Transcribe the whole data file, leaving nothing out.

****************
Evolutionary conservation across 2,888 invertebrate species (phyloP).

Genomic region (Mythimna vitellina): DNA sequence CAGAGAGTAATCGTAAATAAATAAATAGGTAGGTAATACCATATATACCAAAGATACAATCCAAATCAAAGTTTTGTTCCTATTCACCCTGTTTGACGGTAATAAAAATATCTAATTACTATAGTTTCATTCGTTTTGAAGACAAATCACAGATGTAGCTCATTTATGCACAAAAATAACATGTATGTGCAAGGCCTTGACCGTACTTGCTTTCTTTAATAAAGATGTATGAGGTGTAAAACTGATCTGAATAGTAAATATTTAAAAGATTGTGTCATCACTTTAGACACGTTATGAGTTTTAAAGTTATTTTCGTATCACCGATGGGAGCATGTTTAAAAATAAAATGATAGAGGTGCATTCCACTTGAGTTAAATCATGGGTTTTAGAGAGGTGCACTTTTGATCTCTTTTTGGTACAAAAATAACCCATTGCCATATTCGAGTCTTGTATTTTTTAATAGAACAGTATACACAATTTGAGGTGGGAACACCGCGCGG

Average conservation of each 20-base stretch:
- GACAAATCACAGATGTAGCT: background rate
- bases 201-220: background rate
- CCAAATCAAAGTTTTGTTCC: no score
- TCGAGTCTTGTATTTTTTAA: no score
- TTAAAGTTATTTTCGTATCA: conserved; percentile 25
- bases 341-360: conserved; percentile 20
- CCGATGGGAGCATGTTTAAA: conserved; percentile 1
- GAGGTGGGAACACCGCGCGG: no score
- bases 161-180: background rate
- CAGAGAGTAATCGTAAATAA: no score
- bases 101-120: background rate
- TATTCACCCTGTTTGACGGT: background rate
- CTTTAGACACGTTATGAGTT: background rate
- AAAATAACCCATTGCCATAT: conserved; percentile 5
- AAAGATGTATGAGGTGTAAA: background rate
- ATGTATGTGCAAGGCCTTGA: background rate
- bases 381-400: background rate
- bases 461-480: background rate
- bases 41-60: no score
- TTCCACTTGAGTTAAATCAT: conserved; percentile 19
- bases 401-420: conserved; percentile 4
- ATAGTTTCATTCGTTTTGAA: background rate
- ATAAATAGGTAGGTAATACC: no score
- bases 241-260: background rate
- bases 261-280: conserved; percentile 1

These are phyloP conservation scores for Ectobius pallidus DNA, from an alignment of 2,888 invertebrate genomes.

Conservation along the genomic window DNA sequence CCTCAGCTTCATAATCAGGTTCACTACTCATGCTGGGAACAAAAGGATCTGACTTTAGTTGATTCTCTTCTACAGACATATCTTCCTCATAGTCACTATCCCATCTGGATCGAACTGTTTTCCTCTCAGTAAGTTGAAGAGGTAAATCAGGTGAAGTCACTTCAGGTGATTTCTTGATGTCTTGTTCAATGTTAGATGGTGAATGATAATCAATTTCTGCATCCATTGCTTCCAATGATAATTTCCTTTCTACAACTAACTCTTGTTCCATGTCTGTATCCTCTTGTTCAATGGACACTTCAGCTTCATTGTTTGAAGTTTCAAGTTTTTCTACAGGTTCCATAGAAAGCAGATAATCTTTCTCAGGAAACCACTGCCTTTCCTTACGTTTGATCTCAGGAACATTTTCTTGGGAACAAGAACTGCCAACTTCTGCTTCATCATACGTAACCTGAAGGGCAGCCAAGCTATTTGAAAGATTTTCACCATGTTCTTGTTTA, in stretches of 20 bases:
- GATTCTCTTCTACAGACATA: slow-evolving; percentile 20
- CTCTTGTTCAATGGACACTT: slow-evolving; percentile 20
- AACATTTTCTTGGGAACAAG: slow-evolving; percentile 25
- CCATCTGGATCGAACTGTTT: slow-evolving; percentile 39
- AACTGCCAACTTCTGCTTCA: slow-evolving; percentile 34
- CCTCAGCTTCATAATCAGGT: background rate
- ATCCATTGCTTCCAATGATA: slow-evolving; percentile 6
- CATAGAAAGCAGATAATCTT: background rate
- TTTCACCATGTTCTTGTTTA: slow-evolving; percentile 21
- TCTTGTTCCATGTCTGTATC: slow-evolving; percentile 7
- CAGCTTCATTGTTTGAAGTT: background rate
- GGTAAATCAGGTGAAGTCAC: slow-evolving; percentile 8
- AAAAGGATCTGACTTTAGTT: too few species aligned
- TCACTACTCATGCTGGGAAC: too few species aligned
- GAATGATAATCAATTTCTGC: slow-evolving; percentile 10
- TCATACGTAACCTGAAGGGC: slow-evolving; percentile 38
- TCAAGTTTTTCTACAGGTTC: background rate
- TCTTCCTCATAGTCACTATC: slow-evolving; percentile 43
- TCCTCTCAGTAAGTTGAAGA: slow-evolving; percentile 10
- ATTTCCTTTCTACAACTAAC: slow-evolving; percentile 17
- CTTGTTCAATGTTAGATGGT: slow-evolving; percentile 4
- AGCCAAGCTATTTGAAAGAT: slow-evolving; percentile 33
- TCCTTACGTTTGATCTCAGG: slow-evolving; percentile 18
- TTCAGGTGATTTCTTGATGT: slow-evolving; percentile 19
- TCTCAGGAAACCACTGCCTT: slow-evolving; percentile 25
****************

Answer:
Evolutionary conservation across 2,888 invertebrate species (phyloP).

Genomic region (Mythimna vitellina): DNA sequence CAGAGAGTAATCGTAAATAAATAAATAGGTAGGTAATACCATATATACCAAAGATACAATCCAAATCAAAGTTTTGTTCCTATTCACCCTGTTTGACGGTAATAAAAATATCTAATTACTATAGTTTCATTCGTTTTGAAGACAAATCACAGATGTAGCTCATTTATGCACAAAAATAACATGTATGTGCAAGGCCTTGACCGTACTTGCTTTCTTTAATAAAGATGTATGAGGTGTAAAACTGATCTGAATAGTAAATATTTAAAAGATTGTGTCATCACTTTAGACACGTTATGAGTTTTAAAGTTATTTTCGTATCACCGATGGGAGCATGTTTAAAAATAAAATGATAGAGGTGCATTCCACTTGAGTTAAATCATGGGTTTTAGAGAGGTGCACTTTTGATCTCTTTTTGGTACAAAAATAACCCATTGCCATATTCGAGTCTTGTATTTTTTAATAGAACAGTATACACAATTTGAGGTGGGAACACCGCGCGG

Average conservation of each 20-base stretch:
- GACAAATCACAGATGTAGCT: background rate
- bases 201-220: background rate
- CCAAATCAAAGTTTTGTTCC: no score
- TCGAGTCTTGTATTTTTTAA: no score
- TTAAAGTTATTTTCGTATCA: conserved; percentile 25
- bases 341-360: conserved; percentile 20
- CCGATGGGAGCATGTTTAAA: conserved; percentile 1
- GAGGTGGGAACACCGCGCGG: no score
- bases 161-180: background rate
- CAGAGAGTAATCGTAAATAA: no score
- bases 101-120: background rate
- TATTCACCCTGTTTGACGGT: background rate
- CTTTAGACACGTTATGAGTT: background rate
- AAAATAACCCATTGCCATAT: conserved; percentile 5
- AAAGATGTATGAGGTGTAAA: background rate
- ATGTATGTGCAAGGCCTTGA: background rate
- bases 381-400: background rate
- bases 461-480: background rate
- bases 41-60: no score
- TTCCACTTGAGTTAAATCAT: conserved; percentile 19
- bases 401-420: conserved; percentile 4
- ATAGTTTCATTCGTTTTGAA: background rate
- ATAAATAGGTAGGTAATACC: no score
- bases 241-260: background rate
- bases 261-280: conserved; percentile 1

These are phyloP conservation scores for Ectobius pallidus DNA, from an alignment of 2,888 invertebrate genomes.

Conservation along the genomic window DNA sequence CCTCAGCTTCATAATCAGGTTCACTACTCATGCTGGGAACAAAAGGATCTGACTTTAGTTGATTCTCTTCTACAGACATATCTTCCTCATAGTCACTATCCCATCTGGATCGAACTGTTTTCCTCTCAGTAAGTTGAAGAGGTAAATCAGGTGAAGTCACTTCAGGTGATTTCTTGATGTCTTGTTCAATGTTAGATGGTGAATGATAATCAATTTCTGCATCCATTGCTTCCAATGATAATTTCCTTTCTACAACTAACTCTTGTTCCATGTCTGTATCCTCTTGTTCAATGGACACTTCAGCTTCATTGTTTGAAGTTTCAAGTTTTTCTACAGGTTCCATAGAAAGCAGATAATCTTTCTCAGGAAACCACTGCCTTTCCTTACGTTTGATCTCAGGAACATTTTCTTGGGAACAAGAACTGCCAACTTCTGCTTCATCATACGTAACCTGAAGGGCAGCCAAGCTATTTGAAAGATTTTCACCATGTTCTTGTTTA, in stretches of 20 bases:
- GATTCTCTTCTACAGACATA: slow-evolving; percentile 20
- CTCTTGTTCAATGGACACTT: slow-evolving; percentile 20
- AACATTTTCTTGGGAACAAG: slow-evolving; percentile 25
- CCATCTGGATCGAACTGTTT: slow-evolving; percentile 39
- AACTGCCAACTTCTGCTTCA: slow-evolving; percentile 34
- CCTCAGCTTCATAATCAGGT: background rate
- ATCCATTGCTTCCAATGATA: slow-evolving; percentile 6
- CATAGAAAGCAGATAATCTT: background rate
- TTTCACCATGTTCTTGTTTA: slow-evolving; percentile 21
- TCTTGTTCCATGTCTGTATC: slow-evolving; percentile 7
- CAGCTTCATTGTTTGAAGTT: background rate
- GGTAAATCAGGTGAAGTCAC: slow-evolving; percentile 8
- AAAAGGATCTGACTTTAGTT: too few species aligned
- TCACTACTCATGCTGGGAAC: too few species aligned
- GAATGATAATCAATTTCTGC: slow-evolving; percentile 10
- TCATACGTAACCTGAAGGGC: slow-evolving; percentile 38
- TCAAGTTTTTCTACAGGTTC: background rate
- TCTTCCTCATAGTCACTATC: slow-evolving; percentile 43
- TCCTCTCAGTAAGTTGAAGA: slow-evolving; percentile 10
- ATTTCCTTTCTACAACTAAC: slow-evolving; percentile 17
- CTTGTTCAATGTTAGATGGT: slow-evolving; percentile 4
- AGCCAAGCTATTTGAAAGAT: slow-evolving; percentile 33
- TCCTTACGTTTGATCTCAGG: slow-evolving; percentile 18
- TTCAGGTGATTTCTTGATGT: slow-evolving; percentile 19
- TCTCAGGAAACCACTGCCTT: slow-evolving; percentile 25